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Old 02-13-2013, 12:07 PM   #15
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Originally Posted by bagpipes View Post
Reports I've read seem to indicate that the 12000 bars are too rigid for a lighter trailer and don't flex properly when meeting with bumps and dips such as entering a driveway, fuel station, speed bumps, pot holes etc.
Makes sense. My only personal experience is with a Reese Strait-Line hitch with 800-pound trunnion bars, dragging an "ultralight" travel trailer with 500 to 650 pounds tongue weight. It handles great, and no problems over dips and bumps, and no bent RV or TV frames. So that's an actual tongue weight of 62.5% to 81.25% of the hitch's tongue weight capacity. I suspect as little as around 60% would be fine, but maybe less than 60% of capacity would result in the problems you mentioned.

A hitch with 1500 pounds tongue weight rating with 900 pounds actual tongue weight would be loaded to 60 percent capacity (900 divided by 1500 = 60%). So I suspect Cjnfamily would be okay with that hitch when towing their TT if the tongue weight were 900 pounds or more. Backing off to a 1200 pounds spring bar rating would result in the hitch being loaded to 75% of capacity. I'm almost certain that 75% would work great with none of the problems you mentioned.

Replacement round spring bars for a Reese/Drawtite hitch would cost Cjnfamily about $160 from ETrailer.com . Or replacement trunion bars for the better Reese/Drawtite WD hitches would cost about $220. He can decide if the cost is worth the risk of bent frames using the heaver spring bars.

Replacement Round Spring Bar for Reese Weight Distribution System - 1,200 lbs TW

Trunnion Style Weight Distribution Spring Bar Kit
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Old 02-13-2013, 01:58 PM   #16
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Ya I suppose I should have proof read that a little. I meant a weight distribution hitch rated for 1200 tongue and 12000 trailer weight may be too rigid for a light weight trailer.

I have a trailer that's 3800 lbs with roughly 390 TW loaded. I have a WD system rated for 6000 lb trailer and 600 TW. I was given the option of 4000/400 but I didn't want to be that close to the max rating but I was also told by the dealer (and an independent trailer builder) that you can use a hitch rated higher but not to go too overboard due to the rigidity issues.

Sorry if the last post was confusing.
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Old 02-14-2013, 06:32 PM   #17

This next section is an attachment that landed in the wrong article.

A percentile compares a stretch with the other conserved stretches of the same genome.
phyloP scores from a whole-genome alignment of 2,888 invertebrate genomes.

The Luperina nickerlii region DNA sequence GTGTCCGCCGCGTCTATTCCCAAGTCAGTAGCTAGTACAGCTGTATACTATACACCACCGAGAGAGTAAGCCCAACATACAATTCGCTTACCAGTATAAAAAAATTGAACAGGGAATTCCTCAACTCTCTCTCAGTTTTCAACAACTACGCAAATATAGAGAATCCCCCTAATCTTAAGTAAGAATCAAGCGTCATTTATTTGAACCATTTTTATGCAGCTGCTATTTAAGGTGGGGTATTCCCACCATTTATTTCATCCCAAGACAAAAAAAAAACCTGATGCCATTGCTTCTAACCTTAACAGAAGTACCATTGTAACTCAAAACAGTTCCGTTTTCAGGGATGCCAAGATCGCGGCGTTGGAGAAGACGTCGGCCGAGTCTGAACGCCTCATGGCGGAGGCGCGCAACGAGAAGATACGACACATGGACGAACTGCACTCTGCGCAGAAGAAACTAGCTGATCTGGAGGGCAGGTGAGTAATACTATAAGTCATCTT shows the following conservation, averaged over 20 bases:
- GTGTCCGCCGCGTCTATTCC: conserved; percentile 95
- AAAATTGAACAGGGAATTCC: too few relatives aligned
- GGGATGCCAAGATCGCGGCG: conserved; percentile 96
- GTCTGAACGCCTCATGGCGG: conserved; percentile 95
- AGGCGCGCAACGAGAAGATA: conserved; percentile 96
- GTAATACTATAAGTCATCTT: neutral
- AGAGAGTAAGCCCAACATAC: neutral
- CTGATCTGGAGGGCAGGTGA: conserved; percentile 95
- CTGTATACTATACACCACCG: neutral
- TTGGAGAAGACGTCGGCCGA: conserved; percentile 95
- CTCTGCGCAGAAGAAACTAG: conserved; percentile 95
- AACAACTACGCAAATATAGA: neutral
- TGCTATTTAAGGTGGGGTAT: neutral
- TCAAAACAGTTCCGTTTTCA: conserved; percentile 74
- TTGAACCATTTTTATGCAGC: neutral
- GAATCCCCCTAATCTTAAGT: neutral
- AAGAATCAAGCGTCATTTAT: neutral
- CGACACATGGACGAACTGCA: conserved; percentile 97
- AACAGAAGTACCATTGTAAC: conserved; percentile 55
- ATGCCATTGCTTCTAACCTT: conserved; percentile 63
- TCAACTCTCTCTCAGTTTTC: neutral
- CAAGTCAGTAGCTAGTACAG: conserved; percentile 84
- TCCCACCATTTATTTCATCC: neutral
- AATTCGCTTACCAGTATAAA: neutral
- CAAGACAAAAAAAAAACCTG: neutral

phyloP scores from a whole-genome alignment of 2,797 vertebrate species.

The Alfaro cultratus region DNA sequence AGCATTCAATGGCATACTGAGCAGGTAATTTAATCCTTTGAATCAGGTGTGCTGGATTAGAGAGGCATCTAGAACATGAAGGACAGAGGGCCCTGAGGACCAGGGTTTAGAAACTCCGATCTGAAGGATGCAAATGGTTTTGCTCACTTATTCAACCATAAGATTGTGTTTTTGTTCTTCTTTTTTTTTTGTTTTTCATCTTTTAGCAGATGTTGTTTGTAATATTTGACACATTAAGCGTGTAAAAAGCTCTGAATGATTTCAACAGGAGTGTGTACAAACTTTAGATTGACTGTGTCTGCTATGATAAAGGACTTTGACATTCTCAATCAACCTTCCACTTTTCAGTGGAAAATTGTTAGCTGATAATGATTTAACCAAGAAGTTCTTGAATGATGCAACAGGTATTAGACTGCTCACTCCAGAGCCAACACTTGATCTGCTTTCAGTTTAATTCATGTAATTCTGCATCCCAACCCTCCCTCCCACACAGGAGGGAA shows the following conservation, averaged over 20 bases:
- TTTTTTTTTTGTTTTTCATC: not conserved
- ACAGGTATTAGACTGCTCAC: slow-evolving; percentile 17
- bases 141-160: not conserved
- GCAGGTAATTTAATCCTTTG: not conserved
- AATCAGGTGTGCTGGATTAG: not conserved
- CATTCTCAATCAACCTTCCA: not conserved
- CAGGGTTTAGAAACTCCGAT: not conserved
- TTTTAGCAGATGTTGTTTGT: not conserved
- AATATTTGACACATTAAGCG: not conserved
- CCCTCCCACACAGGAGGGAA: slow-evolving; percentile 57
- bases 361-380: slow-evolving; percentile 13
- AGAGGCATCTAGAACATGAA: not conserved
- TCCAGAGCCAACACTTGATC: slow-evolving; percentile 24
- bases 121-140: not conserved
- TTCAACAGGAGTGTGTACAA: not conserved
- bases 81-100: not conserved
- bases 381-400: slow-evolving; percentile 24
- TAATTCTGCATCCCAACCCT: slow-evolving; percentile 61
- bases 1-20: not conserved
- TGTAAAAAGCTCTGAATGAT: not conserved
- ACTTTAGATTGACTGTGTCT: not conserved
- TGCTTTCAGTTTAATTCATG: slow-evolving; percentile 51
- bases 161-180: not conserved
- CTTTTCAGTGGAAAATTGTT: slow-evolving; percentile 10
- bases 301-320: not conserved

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What in the world would you use 12000lb bars on? Using the 10& rule for tounge weight, that would make the trailer 120K (60tons). I wouldn't want that behind my PU. Did you mean 1200lb?
I dunno, was just looking at buying used... I am a newbie
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Old 02-14-2013, 07:59 PM   #18
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What in the world would you use 12000lb bars on? Using the 10% rule for tounge weight, that would make the trailer 120K (60tons). I wouldn't want that behind my PU. Did you mean 1200lb?
Since you didn't include a smilie, then you weren't jerking his chain?

Receivers and weight-distributing hitches are rated for both max gross trailer weight (GTW) and max tongue weight (TW). There are WD hitches available rated for 12,000 GTW/1,200 TW. He obviously mean the spring bars for a hitch with 12,000 pounds GTW.

But you knew that.
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Old 02-15-2013, 10:48 AM   #19
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Originally Posted by SmokeyWren View Post
Since you didn't include a smilie, then you weren't jerking his chain?

Receivers and weight-distributing hitches are rated for both max gross trailer weight (GTW) and max tongue weight (TW). There are WD hitches available rated for 12,000 GTW/1,200 TW. He obviously mean the spring bars for a hitch with 12,000 pounds GTW.

But you knew that.
My BAD! I seldom even think about the symbals and if I did would probably pick the wrong one. I will try t o do better.
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